Mike Nichols directs Dustin Hoffman, Anne Bancroft and Katharine Ross in this comedy drama about a young man who starts a toyboy affair with one of his parents’ friends.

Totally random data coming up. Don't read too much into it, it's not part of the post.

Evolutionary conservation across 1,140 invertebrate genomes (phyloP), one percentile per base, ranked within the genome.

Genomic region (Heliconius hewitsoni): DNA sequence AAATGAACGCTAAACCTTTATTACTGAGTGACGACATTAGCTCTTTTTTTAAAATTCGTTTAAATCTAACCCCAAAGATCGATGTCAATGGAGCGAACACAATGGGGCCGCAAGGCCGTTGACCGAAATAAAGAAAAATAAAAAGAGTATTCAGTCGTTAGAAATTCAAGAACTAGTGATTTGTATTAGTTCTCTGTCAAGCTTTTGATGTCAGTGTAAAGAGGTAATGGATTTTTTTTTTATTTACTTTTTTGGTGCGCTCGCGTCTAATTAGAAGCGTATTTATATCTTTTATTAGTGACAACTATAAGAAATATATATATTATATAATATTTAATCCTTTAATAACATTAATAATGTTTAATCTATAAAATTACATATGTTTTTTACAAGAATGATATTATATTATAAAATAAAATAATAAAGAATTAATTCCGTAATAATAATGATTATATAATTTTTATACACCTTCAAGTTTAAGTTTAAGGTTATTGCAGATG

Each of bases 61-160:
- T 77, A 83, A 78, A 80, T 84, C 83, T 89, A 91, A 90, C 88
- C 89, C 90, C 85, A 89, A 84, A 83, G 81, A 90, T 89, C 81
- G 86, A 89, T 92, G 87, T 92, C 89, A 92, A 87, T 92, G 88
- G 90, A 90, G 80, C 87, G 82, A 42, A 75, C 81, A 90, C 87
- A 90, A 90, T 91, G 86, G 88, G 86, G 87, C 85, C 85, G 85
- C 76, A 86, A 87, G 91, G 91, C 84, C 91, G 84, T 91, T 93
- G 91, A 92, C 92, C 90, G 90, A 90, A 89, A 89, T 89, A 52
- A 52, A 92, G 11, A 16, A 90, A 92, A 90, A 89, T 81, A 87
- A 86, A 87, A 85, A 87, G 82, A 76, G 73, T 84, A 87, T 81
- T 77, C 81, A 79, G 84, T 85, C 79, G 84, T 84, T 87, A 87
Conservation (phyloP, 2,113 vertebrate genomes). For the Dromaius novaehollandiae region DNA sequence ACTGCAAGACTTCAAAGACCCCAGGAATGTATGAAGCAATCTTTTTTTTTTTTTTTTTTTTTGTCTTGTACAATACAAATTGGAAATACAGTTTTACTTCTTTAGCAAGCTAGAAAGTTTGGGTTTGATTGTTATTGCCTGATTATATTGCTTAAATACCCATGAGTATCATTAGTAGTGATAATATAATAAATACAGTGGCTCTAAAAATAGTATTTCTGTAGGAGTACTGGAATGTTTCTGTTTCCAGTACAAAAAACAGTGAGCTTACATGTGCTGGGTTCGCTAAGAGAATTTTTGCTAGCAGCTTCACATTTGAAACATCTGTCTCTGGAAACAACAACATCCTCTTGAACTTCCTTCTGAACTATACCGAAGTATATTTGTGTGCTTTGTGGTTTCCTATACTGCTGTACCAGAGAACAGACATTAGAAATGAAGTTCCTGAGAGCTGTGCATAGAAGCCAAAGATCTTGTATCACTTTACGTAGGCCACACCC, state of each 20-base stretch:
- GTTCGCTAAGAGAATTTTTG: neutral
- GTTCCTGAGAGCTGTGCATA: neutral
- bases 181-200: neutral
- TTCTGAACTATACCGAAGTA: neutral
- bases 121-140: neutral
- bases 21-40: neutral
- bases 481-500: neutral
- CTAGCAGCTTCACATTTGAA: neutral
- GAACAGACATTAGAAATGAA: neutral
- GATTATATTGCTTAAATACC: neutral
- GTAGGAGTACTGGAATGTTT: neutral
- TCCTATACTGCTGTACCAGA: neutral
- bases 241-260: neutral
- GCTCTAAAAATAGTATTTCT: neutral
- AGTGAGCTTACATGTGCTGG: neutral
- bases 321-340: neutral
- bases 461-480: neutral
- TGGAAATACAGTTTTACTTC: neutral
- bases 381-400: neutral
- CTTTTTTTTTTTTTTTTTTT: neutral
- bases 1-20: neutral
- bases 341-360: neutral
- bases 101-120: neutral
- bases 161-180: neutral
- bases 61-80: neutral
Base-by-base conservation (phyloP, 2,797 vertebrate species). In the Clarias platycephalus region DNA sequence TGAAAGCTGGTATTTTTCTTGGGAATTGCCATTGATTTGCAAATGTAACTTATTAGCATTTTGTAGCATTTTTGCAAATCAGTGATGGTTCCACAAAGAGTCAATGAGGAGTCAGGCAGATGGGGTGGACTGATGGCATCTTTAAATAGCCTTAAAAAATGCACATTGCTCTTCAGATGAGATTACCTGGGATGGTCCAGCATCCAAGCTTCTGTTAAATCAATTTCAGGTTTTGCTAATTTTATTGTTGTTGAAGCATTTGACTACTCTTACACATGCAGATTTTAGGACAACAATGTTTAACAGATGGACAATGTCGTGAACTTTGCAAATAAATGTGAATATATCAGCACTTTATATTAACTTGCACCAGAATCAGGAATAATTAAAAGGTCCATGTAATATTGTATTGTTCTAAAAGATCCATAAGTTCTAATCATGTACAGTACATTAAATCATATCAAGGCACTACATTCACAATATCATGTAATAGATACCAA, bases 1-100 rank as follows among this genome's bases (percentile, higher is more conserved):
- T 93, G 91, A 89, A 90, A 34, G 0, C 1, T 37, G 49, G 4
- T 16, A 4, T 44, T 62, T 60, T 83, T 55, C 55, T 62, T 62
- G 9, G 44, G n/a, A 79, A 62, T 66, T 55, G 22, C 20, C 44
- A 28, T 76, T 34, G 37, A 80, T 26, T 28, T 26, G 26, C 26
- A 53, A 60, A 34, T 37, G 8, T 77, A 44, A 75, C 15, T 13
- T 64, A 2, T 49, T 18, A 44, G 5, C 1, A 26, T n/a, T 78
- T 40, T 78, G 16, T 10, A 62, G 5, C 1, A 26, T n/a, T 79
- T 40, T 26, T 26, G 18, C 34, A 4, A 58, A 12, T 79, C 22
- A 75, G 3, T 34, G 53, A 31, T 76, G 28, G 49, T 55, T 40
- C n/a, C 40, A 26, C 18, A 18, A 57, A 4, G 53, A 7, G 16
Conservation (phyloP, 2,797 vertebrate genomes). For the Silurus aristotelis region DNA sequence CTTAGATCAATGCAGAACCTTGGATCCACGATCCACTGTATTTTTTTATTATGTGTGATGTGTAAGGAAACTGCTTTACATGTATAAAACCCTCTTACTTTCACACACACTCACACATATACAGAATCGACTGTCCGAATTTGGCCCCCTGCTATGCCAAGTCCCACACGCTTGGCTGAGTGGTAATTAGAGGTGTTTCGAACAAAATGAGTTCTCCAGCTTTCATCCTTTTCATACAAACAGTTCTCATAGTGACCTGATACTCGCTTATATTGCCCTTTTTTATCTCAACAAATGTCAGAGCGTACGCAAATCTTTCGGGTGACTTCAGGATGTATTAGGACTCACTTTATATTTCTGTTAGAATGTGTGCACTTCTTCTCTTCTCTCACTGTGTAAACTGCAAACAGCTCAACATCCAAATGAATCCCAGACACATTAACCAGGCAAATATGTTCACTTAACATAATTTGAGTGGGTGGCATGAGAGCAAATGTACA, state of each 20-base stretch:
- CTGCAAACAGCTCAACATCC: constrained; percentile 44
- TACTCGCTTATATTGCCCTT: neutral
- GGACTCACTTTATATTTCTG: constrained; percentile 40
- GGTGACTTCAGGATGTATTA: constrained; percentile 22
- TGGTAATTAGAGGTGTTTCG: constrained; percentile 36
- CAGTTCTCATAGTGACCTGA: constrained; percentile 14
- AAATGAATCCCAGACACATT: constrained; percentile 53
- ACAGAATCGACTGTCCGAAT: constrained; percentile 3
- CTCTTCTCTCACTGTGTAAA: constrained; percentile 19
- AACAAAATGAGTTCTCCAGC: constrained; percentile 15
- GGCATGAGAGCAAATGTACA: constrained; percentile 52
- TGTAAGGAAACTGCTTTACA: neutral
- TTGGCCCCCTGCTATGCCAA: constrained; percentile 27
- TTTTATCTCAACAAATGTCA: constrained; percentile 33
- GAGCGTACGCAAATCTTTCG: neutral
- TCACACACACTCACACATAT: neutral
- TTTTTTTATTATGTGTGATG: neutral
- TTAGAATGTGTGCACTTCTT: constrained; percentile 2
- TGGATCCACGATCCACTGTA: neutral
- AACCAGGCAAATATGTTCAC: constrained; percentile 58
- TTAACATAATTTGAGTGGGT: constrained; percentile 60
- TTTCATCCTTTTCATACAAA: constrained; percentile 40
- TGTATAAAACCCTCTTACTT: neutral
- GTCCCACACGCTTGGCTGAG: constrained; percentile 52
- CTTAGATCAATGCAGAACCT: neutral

“Hello Darkness, my old friend…” Probably one of the first movies made before I was born that I discovered and got passionate about (not including ‘juvenile’ stuff like Bond, westerns, Laurel & Hardy, Ray Harryhausen), The Graduate is achingly funny and beautiful. What struck me this particular viewing is how deft a portrait of undiagnosed depression it is. Hoffman’s Benjamin Braddock doesn’t want to go out, doesn’t want to engage, doesn’t want to make choices. He can’t see the point in it all – his darkened childhood room or the bottom of his pool or the black lilo or a beer can are the only comfortable places to find respite from the world, not that he is any happier there but at least he is not bullied into bad decisions that may define his future. And he makes a terrible decision instead, to start a loveless affair with a middle aged neighbour. Anne Bancroft is amazing in this. Brittle, beautiful – she can destroy her young prey with a dismissive flick of her fag or a withering rub of the fabric of her clothes. That opening salvo where she completely dominates Braddock is indeed home to the famous quote “Mrs. Robinson – you are trying to seduce me …. Aren’t you?”… But there’s an even slyer line in this masterful sequence. As she opens her legs provocatively, cackling at a flustered Ben, he comes out with a wonderful gawky Hoffman reading of “…now you start opening up your… personal life… to me and tell me your husband won’t be home for hours.” That opening bullying setpiece is oh so intense, so much so that the movie has to completely restart after it. We fade to black and are reintroduced to Ben a second time, this time a shell of a man in scuba gear. There are so many masterful moments in this wonderful movie; the astounding series of jump cuts as Ben goes through the motions of meaningless sex and summer ennui, his horrific forced date with Elaine, the cripplingly funny scene where he tells his parents of his new intention to marry the girl who hates his guts, and the exhausting race back and forth across state to disrupt a wedding. Let us not forget just how disruptive that gets, absolute glorious chaos. The parents’ snarling faces… Elaine spitting that it is ‘not to late for her’ at her bitter, jaded mother… the look of uncertainty on both kids’ faces as they make their escape on a school bus, pretty Katharine Ross’ shellshocked gormlessness is a particular treat. The only jarring note in the utterly gripping second half is how little of Mrs Robinson we now get. The complex, superior but human creation that conquers Ben is reduced to a nasty evil Disney queen in just two brief scenes. I watched The Graduate at the cinema for the first time this week. It was glorious to experience the laughter of others at the killer lines and the emotionally apt soundtrack by Simon and Garfunkel driving the communal experience like an engine. I wrestled between this and Ferris Bueller’s Day Off as my Film of the Week. It was a hard choice but they actually compliment each other very, very well. Although this was made 18 years earlier, it could easily be a bleak sequel to John Hughes’ optimistic classic. They share the same keen observance of youthful concerns, the whipsmart lines of dialogue, generational struggles and engrossing mad dash finales. Benjamin Braddock could easily be a post-college Ferris. A boy who was master of all he surveyed at high school now frightened and repulsed by any pathway being forced onto him. A persuasive and relentless grifter to get what he wants who suddenly finds himself desperately adrift in an adult world he shares no values with. The Graduate is Ferris Bueller’s last hurrah before settling down to spreadsheets and golf club memberships. At least Benjamin got a car off his parents.